Brownian Noise

Brownian Noise

Features ›› Procedural Nodes ›› Noise Nodes ›› FBM ››
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Brownian Noise by Miguel A Santiago Jr

Brownian Noise is part of the family of Brownian Motion Noises which distinguish themselves by their very high frequency detail




The two colors that make up the final look of the procedural


Size of fractal features on your model

Low (left) and very high (right) frequency Brownian Noise

A random start value for your fractal.

Changing the seed changes the overall look of your fractal while the general feature look stays the same,

allowing for quick variation with a general look theme.


Understanding Noise terminology

For some background information on the terms below please refer to

Understanding some basic noise terms

Describes the level of detail of the noise. Detail is created by encapsulating the modifiers below into a loop and

running it multiple times incrementing the values from loop to loop.

Controls the size of the secondary fine details.

The amount to multiply the noise's amplitude by for each octave

The amplitude is hardcoded for this noise to start at 1.0 for the first octave,

then gets multiplied by the Gain 1x time for each octave incrementing the value of the amplitude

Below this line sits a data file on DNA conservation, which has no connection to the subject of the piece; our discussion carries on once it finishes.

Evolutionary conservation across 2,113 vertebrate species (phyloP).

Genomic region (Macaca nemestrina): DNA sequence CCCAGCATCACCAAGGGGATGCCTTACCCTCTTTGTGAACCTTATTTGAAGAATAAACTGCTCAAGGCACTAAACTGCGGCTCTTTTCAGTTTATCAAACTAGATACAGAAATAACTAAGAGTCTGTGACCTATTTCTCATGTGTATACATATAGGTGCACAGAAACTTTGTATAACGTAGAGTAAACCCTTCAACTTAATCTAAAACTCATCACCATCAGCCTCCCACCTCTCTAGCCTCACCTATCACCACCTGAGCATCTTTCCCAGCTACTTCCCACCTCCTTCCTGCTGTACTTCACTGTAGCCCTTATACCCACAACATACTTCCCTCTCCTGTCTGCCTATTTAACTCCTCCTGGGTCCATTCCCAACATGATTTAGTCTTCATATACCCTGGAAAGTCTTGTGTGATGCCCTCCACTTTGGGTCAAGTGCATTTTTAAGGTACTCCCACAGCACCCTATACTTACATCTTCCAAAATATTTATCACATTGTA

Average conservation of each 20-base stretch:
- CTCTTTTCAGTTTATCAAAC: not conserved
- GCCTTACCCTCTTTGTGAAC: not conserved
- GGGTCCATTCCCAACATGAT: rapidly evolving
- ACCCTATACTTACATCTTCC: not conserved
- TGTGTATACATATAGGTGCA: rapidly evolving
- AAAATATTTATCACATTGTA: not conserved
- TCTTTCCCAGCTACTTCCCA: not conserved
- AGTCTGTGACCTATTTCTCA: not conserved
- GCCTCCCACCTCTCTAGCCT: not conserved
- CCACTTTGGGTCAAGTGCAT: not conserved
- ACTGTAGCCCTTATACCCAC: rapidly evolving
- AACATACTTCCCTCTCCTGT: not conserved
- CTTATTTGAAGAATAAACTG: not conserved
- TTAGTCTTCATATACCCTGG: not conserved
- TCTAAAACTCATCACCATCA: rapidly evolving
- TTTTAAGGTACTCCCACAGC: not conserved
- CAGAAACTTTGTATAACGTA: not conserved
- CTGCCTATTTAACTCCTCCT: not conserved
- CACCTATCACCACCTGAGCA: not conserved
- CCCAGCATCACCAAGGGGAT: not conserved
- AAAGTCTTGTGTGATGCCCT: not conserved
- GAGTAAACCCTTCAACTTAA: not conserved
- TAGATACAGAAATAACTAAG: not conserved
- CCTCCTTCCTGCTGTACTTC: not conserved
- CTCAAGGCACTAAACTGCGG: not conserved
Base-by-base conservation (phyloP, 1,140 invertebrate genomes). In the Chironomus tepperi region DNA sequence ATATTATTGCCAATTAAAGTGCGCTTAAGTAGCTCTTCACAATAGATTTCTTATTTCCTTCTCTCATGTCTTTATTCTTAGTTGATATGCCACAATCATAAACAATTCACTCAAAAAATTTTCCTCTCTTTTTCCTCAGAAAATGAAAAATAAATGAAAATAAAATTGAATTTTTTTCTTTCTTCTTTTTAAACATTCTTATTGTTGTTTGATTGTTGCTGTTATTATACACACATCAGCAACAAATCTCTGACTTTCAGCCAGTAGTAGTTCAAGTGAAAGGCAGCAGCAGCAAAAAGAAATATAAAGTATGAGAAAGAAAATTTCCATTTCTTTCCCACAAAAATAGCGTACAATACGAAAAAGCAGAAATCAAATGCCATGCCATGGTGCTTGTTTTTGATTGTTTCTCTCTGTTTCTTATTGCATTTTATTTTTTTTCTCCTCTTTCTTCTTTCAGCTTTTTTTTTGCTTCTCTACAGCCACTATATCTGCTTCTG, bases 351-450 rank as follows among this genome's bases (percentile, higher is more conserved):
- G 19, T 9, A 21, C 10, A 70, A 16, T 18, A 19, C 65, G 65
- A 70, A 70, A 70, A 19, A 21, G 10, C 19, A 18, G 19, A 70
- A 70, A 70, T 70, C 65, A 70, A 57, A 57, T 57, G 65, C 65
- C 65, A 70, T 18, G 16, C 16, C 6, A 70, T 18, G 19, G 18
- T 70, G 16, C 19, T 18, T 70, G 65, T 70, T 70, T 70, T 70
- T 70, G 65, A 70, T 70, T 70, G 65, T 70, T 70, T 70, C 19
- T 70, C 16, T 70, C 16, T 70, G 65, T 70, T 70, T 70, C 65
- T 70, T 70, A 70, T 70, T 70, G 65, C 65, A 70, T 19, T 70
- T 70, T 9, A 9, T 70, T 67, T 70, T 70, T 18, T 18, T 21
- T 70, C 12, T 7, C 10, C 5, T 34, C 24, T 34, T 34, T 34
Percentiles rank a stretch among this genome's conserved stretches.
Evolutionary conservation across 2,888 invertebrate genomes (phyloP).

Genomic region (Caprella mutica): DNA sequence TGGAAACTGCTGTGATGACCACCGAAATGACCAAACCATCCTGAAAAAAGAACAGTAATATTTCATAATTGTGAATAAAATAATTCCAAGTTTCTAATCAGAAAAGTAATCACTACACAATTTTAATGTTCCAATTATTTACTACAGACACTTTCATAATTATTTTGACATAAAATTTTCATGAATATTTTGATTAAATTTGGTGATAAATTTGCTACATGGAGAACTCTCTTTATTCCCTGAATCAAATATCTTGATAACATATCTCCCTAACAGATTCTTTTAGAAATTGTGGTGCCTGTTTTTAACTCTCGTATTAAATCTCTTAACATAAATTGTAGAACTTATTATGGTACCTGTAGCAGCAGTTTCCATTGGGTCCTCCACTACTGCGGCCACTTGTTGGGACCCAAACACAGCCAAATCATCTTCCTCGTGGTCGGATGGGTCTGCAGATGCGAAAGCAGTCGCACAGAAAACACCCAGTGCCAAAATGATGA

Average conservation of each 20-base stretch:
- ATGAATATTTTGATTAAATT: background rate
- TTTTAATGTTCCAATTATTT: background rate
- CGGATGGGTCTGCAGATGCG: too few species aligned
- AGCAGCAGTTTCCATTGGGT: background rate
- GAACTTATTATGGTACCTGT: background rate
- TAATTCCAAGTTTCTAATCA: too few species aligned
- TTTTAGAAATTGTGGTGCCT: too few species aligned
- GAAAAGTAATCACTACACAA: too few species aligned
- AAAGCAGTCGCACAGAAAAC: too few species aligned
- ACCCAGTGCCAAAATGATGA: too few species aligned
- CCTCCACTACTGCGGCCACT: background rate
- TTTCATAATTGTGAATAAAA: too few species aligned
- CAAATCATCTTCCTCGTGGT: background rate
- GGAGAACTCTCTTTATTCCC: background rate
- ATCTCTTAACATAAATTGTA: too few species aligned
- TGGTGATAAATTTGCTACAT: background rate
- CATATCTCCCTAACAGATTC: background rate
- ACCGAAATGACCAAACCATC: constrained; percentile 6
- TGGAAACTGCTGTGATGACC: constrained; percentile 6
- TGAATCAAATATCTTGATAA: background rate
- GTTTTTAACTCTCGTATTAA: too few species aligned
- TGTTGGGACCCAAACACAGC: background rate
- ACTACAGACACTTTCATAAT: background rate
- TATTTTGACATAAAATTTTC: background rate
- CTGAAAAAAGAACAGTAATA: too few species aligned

Defines the Value at which point the noise will be tipped towards color A (values to the left of the set slider value)

or color B (values to the right of the set slider value).

Clamps the noise calculation to a 0-1 range.

Color A/B are applied after the Clamping, so you can still set values above 1 if you choose to

however by clamping the Noise calculation the color mixing between the two colors works more

reliably. In general this should be left on.

Inverts the result of the noise. Inversion is done before color A and B are applied.


By default this procedural is generated in 3D World Space. This results in a seamless noise across UV seams.

By turning on UV Space the procedural is generated based on your UVs, resulting in seams between UV tiles/UDIM & uv shells.

Utilizing Transform Controls such as Scale (see below) you can apply a non-uniform transform to the procedural

to make use of specific UV layouts

Transform Scale

Will apply a scale along X,Y or Z to your noise. This is useful for creating patterns like woodgrain, drips etc.

When UV Space is turned on Scale Z is ignored.

Transform Rotate

Will apply a rotation in X,Y or Z to your noise. When UV Space is turned on Rotate X & Rotate Y are ignored

and rotation is done around the center of each UV Tile/UDIM using Rotate Z.

Transform Translate

Will apply an offset in X,Y or Z to your noise. When UV Space is turned on Translate Z is ignored.

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